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Texas officials change name of 'Jap Road'

Bowing to criticism that the name Jap Road was insensitive, commissioners in Jefferson County, Texas, agreed Monday to rename the nearly century-old rural thoroughfare.
/ Source: The Associated Press

Bowing to criticism that the name Jap Road was insensitive, Jefferson County commissioners voted Monday to rename the nearly century-old rural thoroughfare.

Commissioners listened to about three hours of testimony from nearly four dozen people, alternating between those who wanted to retain the name and those who favored a change, before voting 4-1 to seek a new name.

County Judge Carl Griffith put two people who live along the 4.3-mile road in charge of a committee to come up with a new name and deliver their proposal to him by July 29.

“There are people in this country that believe we are a bunch of racists, and that is so, so far from the truth,” Griffith said.

Commissioner Mark Domingue, the lone dissenter, said he wanted people 20 years from now to look back and “think the court had the backbone to maintain that part of our history.”

Griffith, the Anti-Defamation League and one resident who lives along the road said they would pay for a historical marker to tell the story of Yasuo Mayumi, the Japanese rice farmer who lived at the end of the road and whose ancestry gave the road its name in 1905. Mayumi returned to his homeland in the mid-1920s.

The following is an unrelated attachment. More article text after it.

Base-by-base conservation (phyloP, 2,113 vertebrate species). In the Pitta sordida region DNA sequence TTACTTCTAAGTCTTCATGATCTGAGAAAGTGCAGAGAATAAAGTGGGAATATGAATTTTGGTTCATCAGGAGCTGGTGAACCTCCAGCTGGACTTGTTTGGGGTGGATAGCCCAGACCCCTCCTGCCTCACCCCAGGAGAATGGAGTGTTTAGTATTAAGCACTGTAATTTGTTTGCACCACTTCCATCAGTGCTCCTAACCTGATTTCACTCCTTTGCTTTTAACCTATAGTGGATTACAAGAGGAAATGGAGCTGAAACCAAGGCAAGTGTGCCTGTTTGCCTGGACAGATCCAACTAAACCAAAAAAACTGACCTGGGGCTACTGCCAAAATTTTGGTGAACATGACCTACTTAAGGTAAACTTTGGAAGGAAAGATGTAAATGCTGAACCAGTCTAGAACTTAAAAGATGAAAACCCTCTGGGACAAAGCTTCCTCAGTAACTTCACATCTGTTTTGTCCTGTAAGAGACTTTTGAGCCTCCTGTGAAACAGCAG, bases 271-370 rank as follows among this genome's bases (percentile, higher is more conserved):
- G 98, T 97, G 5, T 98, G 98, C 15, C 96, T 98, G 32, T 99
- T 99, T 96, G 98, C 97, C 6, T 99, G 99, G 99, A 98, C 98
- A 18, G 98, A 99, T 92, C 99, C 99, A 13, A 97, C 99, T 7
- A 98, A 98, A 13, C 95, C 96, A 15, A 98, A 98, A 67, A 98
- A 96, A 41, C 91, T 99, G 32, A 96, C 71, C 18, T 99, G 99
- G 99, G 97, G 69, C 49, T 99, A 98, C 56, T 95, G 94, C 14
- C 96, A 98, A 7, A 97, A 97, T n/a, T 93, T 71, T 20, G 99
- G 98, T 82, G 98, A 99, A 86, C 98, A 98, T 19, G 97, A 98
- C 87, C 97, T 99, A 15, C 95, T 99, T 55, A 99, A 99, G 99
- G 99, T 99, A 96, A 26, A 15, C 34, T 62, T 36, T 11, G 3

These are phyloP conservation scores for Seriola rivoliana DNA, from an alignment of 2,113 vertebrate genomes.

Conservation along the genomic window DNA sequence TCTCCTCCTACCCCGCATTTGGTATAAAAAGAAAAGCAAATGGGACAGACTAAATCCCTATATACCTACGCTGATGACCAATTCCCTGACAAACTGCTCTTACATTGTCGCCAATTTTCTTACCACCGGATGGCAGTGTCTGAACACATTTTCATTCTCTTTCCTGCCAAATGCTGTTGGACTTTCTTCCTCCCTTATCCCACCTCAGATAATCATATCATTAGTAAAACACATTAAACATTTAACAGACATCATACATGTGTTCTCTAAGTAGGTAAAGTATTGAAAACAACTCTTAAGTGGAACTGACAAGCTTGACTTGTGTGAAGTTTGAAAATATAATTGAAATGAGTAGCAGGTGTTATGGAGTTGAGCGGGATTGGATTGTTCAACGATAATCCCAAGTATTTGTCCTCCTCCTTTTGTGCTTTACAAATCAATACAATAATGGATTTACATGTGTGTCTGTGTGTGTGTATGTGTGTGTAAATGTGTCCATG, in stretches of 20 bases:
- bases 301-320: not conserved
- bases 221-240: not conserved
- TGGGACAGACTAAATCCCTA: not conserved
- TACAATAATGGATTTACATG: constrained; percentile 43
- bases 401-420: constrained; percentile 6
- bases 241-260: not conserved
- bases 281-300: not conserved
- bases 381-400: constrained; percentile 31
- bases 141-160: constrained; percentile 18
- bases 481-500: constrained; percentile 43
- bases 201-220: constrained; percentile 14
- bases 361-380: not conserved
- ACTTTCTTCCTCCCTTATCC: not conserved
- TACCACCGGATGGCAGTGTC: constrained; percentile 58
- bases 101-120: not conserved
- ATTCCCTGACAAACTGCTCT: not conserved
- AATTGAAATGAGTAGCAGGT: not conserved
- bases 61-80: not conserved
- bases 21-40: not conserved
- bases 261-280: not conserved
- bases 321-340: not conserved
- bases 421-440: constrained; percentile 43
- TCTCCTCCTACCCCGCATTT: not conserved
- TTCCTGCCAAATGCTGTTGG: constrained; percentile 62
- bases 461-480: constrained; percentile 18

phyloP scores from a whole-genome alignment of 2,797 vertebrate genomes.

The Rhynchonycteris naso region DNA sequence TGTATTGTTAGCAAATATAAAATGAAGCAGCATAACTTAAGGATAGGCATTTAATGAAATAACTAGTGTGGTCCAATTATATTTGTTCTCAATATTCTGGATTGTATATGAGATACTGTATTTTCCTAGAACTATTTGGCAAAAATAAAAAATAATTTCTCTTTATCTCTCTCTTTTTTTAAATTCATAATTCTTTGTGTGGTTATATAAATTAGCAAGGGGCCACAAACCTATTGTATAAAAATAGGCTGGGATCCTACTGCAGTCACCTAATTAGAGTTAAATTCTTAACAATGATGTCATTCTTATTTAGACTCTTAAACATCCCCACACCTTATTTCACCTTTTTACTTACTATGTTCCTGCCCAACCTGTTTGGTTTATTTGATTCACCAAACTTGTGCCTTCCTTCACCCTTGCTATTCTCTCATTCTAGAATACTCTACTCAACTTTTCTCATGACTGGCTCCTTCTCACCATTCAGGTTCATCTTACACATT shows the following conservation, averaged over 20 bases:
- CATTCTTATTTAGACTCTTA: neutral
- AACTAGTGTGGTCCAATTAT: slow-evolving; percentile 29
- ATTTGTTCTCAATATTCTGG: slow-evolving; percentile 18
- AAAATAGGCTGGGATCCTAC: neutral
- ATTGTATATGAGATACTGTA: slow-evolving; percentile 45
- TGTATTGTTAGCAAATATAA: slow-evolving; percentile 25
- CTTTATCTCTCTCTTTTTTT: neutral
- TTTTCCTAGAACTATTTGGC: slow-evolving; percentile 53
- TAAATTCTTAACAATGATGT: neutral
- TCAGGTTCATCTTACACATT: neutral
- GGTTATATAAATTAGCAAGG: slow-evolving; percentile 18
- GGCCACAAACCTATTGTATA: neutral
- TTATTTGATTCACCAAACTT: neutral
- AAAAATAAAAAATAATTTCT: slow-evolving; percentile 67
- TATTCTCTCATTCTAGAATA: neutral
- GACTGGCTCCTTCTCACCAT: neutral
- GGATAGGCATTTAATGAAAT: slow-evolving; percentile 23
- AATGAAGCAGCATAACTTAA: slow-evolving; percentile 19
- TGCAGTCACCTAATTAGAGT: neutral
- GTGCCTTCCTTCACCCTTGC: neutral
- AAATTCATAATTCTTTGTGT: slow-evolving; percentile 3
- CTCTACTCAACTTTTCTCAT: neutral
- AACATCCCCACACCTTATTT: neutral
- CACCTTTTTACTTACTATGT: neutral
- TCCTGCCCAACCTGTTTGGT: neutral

About 150 people crowded the commissioners’ meeting, and the vote came after pleas that focused on history and sensitivity.

“I am very offended by the claim I am a racist and bigot because I am trying to preserve history,” county resident Jimmy Norton said.

“Losing Jap Road would be like losing a part of who we are,” said Donnie Harvey, who’s lived along the county road for 32 years.

But Martin Kominsky, regional director for the Anti-Defamation League, gave commissioners a petition with more than 4,300 signatures on it in favor of a name change.

“There is no getting around the fact that the word is a racial slur,” he said.

Samuel Bean, head of the local NAACP chapter, agreed, saying Jap Road was “an offensive racial slur and an embarrassment to our community.”

Suzi Waldman Gerstenhaber, a Houston lawyer who grew up in Beaumont, said she’s experienced hurt and hate because she is Jewish. She urged a name change so Jefferson County could show that it’s “a sensitive and caring community.”

The Japanese American Citizens League says while it understood the historic reasons for the road name, times have changed and a more fitting and appropriate name would be Mayumi Road.

An unsuccessful effort to drop the name began in the early 1990s when Sandra Tanamachi, whose grandfather immigrated to Texas from Japan, decided to try a popular seafood restaurant about 20 miles outside her hometown of Beaumont, a city of nearly 115,000 about 80 miles east of Houston. She knew it was on Jap Road, but didn’t realize the offensive effect it would have on her family until they got there.

“I was called names when I was a little kid and ’Jap’ was one of them,” Willie Tanamachi, Sandra’s uncle, told the commissioners. “It was always used to put me down.”

Micki Kawakami, an Idaho woman whose parents were housed in a Japanese internment camp during World War II, thought what should be taken away from Monday’s session was that everyone wanted to honor the Mayumi family.

“We are not Japs,” she told commissioners. “The people here are not bigots or racists. May I suggest you inherited a road with a racist name?”